I wish I had saved this one for Halloween time. His book is meant to be read on brisk fall nights, under a blanket, with a cup of hot tea or cider by your side and a jack o’ lantern illuminating the pages. Bradbury is a master of atmosphere, so while I was reading this in my air conditioned apartment during a heat wave, I did feel the chill of an autumn wind blowing. (Probably the A/C was up too high, but whatever!)
I don’t want to give away too much of the lot, as the book is relatively short and much of the suspense comes from wondering what will happen next. What I can say is that Will Halloway and Jim Nightshade are best friends, boys at the beginning of their adolescents. Their world is a quaint small town, with many nooks and crannies to be investigated by the duo. One night a carnival rolls into town and the town’s idyllic setting is tarnished.
The book deals with very common human themes, but this well trodden ground feels fresh with Bradbury’s words. Good versus evil is represented mostly through Will and Jim. Will is the golden boy, does what he is told and respects his elders. Jim is more of a rapscallion; in his lifetime, many people have probably used the old phrase “boys will be boys” to explain away his actions. The carnival seeks to push Jim over the edge into darkness and Will’s faith in him will be taxed.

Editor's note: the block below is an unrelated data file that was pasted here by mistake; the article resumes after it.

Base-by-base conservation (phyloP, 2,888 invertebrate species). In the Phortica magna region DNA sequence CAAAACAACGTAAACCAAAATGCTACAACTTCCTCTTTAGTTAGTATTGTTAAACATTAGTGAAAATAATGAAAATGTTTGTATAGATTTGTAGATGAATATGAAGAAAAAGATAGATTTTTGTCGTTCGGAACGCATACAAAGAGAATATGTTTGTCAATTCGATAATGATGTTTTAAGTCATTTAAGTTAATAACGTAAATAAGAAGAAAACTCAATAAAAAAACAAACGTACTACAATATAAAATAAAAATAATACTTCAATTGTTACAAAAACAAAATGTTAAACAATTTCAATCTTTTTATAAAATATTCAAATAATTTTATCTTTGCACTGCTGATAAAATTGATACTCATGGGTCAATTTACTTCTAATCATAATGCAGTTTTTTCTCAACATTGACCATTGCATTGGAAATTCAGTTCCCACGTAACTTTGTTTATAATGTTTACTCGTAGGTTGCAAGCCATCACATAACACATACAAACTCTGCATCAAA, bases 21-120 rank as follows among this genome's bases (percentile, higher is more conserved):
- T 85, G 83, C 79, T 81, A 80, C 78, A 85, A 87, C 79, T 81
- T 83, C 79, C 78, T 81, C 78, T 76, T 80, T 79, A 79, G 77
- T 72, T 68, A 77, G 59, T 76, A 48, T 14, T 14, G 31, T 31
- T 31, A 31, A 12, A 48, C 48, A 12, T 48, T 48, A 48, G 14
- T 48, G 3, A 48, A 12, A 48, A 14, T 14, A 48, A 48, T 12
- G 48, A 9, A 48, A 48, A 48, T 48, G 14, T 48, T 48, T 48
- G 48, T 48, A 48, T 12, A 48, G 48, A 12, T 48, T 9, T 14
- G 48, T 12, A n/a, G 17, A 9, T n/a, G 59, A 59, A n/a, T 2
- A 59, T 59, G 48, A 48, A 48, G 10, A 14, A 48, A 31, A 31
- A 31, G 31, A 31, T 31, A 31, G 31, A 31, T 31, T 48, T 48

Another theme is youth versus wisdom. Although it’s symmetrically more proper to say old age, the real battle that take place in this book is between the liveliness of youth and knowing what’s what about the world. The age of Will’s father is never revealed, but several mentions are made to him being decades older than most fathers of boys Will’s age. Will’s dad isolates himself at the library, where he is the janitor, as he views views Will’s youth with trepidation. In the end, Will will need this father’s knowledge to help save the town.
Bradbury writes with deliberation; every word has the feeling that it was carefully placed, after being quarried from a far away place and brought to the location by the work of many people – a literary Stonehenge. However, the 50’s Americana slang glibly used by Will and Jim drove me insane. We are so far removed by that era that the sincerity of the technicolor feels forced. The 50’s era has become such a farce in our modern culture; is Grease popular for the musical numbers or for the picture of absurdity of the 50’s that it paints? The 50’s, this slice of Americana apple pie, is too wholesome for today’s world, because we now know it was just a shiny veneer. Reading Will chastise Jim for saying “hell” had me longing for Jim to just say, “Take a rolling fuck at the moon, Will.”